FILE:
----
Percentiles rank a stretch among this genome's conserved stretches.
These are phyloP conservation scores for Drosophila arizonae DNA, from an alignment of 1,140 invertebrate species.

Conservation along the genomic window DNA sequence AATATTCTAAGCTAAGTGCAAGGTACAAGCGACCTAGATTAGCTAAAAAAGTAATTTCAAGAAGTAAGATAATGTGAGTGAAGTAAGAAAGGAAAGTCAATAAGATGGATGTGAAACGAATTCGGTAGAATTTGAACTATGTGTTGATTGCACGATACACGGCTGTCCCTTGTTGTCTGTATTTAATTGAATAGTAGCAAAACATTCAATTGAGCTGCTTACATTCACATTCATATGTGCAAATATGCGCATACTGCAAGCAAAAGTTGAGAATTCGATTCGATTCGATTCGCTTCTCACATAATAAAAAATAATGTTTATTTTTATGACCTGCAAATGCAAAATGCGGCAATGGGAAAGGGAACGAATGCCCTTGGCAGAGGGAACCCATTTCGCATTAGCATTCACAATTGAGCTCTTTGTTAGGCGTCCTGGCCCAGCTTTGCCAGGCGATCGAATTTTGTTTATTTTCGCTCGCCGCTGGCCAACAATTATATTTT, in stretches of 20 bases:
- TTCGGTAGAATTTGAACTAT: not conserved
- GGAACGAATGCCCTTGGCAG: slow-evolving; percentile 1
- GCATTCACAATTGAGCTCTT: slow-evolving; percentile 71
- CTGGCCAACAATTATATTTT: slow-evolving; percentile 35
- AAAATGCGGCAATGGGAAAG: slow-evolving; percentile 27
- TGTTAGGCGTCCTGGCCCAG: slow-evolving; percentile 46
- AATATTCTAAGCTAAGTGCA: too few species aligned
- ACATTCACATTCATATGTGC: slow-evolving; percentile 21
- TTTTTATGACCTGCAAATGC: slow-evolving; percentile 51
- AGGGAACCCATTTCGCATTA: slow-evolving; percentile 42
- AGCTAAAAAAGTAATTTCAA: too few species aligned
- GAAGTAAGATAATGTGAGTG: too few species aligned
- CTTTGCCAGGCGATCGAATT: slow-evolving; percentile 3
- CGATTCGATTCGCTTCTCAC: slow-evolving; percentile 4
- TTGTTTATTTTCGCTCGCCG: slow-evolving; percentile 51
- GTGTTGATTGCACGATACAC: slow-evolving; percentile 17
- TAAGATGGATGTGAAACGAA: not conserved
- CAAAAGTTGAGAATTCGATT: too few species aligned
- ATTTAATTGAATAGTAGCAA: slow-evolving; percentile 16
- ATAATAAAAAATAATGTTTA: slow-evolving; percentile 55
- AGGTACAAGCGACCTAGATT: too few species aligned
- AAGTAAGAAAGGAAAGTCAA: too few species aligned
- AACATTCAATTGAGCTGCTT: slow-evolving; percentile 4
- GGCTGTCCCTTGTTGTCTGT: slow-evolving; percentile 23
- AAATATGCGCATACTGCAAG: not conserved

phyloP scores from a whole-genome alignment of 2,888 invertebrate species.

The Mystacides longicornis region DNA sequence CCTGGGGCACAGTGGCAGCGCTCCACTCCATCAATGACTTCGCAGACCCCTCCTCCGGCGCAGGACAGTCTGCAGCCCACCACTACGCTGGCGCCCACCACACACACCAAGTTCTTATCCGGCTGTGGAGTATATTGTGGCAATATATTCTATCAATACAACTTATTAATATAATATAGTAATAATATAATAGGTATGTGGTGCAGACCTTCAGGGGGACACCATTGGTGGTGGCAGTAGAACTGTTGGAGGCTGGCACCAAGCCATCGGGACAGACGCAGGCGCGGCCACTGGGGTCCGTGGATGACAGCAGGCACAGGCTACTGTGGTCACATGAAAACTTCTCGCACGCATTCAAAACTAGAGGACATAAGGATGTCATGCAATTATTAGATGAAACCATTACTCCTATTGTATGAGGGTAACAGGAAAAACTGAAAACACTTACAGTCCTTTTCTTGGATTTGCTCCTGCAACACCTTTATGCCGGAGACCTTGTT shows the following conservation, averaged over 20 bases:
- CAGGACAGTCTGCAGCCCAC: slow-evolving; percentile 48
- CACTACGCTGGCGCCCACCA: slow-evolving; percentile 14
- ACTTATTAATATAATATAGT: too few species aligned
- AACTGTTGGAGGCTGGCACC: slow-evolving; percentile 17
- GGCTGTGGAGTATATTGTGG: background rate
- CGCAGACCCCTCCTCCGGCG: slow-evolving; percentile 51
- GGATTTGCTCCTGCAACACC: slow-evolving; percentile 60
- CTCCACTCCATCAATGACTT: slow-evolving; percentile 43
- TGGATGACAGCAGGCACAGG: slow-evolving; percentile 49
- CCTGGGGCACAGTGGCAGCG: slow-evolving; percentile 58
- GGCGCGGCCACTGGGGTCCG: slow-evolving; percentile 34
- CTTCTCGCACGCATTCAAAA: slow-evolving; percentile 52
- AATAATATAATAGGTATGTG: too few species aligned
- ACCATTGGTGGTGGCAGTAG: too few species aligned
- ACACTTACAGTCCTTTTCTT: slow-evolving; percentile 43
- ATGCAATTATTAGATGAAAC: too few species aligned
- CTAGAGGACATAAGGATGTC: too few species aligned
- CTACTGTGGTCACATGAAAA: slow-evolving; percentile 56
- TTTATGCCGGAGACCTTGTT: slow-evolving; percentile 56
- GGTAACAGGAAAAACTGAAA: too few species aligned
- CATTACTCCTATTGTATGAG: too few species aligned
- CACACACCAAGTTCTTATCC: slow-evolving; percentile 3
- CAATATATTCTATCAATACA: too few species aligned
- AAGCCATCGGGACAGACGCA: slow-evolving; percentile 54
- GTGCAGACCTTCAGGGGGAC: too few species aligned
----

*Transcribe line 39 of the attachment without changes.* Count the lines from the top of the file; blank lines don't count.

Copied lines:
- TGGATGACAGCAGGCACAGG: slow-evolving; percentile 49